This essay begins by investigating how and on what basis the boundary between originals and copies gets drawn within the framework of intellectual property law. It does so by exploring Harry Potter-related doubles that were featured in the 2000 trademark and copyright infringement case, Scholastic, Inc., J. K. Rowling, and Time Warner Entertainment Company, L.P. v. Nancy Stouffer. The paper then moves on to consider how, within the context of the case, the boundary line dividing “originals” from “copies” grows increasingly indeterminate, so much so that it becomes untenable to speak of either category at all. It thus investigates what happens when the figure of the simulacrum, which troubles bright-line distinctions between originals and copies, enters into the legal realm. Theoretically, the simulacrum would seem to pose a challenge to intellectual property law’s jurisprudential foundations, given how it blurs what should count as an “original” or a “derivative” work. This paper shows that while this may be true in principle, powerful multimedia companies like Scholastic, Time Warner, and others can strategically deploy simulacra to shore up their intellectual property rights.

Keywords: Harry Potter; Intellectual Property; Copyright; Trademark; Simulacrum

There’s a good deal of thematic overlap between the article and Chapter 5 of The Late Age of Print, which also focuses on Harry Potter and intellectual property rights.  They differ, though, in that the journal essay is more theoretically focused than the book chapter; the latter, I suppose, is more historical and sociological.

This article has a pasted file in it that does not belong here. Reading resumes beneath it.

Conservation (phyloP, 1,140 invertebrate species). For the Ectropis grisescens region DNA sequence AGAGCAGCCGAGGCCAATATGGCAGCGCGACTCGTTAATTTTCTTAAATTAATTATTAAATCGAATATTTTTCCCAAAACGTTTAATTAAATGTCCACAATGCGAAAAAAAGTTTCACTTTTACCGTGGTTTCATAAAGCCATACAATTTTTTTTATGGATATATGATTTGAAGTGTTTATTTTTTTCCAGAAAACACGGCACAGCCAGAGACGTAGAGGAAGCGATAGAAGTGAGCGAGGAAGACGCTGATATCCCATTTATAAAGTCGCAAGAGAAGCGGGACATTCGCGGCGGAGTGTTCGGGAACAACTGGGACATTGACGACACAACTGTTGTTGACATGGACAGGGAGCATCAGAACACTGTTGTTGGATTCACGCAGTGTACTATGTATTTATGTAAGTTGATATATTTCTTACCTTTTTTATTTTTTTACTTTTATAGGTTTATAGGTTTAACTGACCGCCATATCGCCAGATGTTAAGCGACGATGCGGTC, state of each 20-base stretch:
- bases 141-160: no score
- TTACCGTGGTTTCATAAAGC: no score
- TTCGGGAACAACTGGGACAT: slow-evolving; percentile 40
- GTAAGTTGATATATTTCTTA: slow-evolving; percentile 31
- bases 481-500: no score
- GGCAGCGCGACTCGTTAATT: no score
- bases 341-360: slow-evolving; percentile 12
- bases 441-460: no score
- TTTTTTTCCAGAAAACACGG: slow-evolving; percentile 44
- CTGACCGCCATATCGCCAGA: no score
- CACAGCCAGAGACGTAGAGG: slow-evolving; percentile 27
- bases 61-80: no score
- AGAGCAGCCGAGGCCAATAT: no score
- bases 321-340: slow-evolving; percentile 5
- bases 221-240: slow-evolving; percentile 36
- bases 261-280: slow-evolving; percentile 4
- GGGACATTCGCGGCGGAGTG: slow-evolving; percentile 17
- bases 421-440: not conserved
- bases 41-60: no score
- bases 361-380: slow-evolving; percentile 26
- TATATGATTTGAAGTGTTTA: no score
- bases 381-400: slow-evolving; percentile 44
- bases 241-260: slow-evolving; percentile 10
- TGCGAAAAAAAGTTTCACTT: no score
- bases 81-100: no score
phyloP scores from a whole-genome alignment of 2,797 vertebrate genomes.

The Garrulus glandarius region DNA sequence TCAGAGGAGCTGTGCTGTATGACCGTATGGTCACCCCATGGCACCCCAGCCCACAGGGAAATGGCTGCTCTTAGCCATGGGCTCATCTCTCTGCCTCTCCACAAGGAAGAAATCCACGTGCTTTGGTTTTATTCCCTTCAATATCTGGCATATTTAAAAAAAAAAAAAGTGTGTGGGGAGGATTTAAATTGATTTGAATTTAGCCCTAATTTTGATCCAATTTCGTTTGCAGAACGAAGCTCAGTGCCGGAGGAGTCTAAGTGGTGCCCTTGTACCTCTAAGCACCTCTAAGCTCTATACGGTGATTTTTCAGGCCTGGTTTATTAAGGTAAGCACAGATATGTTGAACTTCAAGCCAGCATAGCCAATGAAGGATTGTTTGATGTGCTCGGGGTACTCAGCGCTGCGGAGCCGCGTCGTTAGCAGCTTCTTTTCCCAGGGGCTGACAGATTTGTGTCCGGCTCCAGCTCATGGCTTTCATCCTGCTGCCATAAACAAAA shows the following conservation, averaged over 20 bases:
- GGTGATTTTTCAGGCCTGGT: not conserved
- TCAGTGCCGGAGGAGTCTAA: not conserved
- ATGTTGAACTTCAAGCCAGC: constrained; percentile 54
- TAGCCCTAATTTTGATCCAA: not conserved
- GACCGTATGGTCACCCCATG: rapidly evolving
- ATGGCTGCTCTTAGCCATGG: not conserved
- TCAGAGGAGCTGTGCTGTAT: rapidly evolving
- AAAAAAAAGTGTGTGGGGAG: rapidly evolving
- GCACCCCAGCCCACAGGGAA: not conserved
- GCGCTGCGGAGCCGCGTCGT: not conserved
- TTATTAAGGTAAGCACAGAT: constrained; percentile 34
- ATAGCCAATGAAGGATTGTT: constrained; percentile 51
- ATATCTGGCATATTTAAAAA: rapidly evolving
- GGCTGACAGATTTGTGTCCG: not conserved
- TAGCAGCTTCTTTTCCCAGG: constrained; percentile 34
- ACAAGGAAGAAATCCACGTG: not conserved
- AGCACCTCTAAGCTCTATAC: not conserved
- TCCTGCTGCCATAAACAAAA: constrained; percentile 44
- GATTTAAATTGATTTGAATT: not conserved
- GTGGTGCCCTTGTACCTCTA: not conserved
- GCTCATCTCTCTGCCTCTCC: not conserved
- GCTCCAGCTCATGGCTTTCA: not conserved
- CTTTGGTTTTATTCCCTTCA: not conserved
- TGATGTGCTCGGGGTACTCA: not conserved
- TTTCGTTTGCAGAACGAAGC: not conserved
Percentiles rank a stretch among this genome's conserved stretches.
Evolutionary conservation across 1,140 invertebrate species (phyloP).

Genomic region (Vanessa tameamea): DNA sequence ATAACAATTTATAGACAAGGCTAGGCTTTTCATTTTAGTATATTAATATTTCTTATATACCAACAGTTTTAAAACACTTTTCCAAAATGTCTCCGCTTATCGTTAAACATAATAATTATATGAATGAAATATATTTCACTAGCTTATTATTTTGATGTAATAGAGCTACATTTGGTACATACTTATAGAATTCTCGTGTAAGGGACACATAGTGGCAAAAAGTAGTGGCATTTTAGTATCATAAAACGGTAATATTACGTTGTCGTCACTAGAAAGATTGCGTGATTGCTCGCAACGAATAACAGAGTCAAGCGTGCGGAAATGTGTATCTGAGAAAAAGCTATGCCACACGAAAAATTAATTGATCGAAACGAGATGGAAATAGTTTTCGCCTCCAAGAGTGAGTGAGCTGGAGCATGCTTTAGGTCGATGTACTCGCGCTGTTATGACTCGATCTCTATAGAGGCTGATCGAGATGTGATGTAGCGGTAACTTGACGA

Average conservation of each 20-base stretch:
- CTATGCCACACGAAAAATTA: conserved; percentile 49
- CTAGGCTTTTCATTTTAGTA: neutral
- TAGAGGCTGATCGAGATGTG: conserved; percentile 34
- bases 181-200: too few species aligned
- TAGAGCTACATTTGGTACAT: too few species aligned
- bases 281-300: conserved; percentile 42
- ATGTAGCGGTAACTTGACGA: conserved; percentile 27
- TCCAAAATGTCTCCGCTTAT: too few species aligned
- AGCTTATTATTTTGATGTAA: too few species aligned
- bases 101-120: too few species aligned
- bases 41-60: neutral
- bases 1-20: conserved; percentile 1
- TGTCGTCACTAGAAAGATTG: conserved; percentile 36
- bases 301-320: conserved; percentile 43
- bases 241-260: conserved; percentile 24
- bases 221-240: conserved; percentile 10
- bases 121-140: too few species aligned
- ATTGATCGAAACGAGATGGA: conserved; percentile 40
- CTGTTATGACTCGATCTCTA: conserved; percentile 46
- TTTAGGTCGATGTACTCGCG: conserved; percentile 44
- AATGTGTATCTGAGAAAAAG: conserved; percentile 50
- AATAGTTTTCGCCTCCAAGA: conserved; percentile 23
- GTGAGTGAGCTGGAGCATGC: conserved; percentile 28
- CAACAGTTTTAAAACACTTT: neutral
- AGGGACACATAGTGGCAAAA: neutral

The strange thing about “Harry Potter and the Simulacrum” is that even though it’s quite theoretical, it’s also quite — I’m not sure what exactly — playful? comical? whimsical?  In any case, it’s probably the most fun piece that I’ve ever written and published.  I attribute that largely to the bizarre court case at the center of the essay, which I swear must have been plucked from the pages of a Lewis Carroll story.

In a perfect world I’d link to a PDF of the article, but the journal publisher, Taylor & Francis, prohibits it.  In an almost perfect world I’d link you to a post-print (i.e., the final word processing version that I submitted to CSMC), but even that I’m contractually barred from doing for 18 months from the time of publication.

Taylor & Francis charges $30 for the essay on its website, which to my mind is just ridiculous.  Heck, a yearly personal subscription to the journal costs $81!  So, if you’re university-affiliated and want to take a look at the piece, I’d encourage you to check with your own institution’s library.  If you’re not, I’m allowed to share a limited number of offprints with colleagues, and you can email me for one.

To complicate matters even more, the printed version of “Harry Potter and the Simulacrum” has the wrong copyright declaration.  I signed Taylor & Francis’ double-secret “license to publish” form instead of the usual copyright transfer.  Despite that, the piece still says © National Communication Association, which is the scholarly society under whose auspices CSMC is published.  Sigh.

Suddenly this is starting to sound like a Lewis Carroll story….

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Download The Late Age of Print

One of the defining attributes of the late age of print is the erosion of old publishing certainties.  Among them is the notion that the free circulation of book content leads inevitably to lost sales.  Another is the belief that strong, proprietary systems are the best way for publishers and authors to secure value in their intellectual properties.  Maybe it’s too soon to let go of these notions completely.  It’s fast becoming clear, however, that they cannot be taken for granted any longer.

There are two ways of responding to the erosion of old certainties like these.  One way is to dig in your heels, hoping to keep familiar ground from shifting under your feet.  The other is to allow the erosion to expose opportunities that may have been buried underfoot all along.  With the latter you risk coming up empty, but with the former you risk something worse — inertia.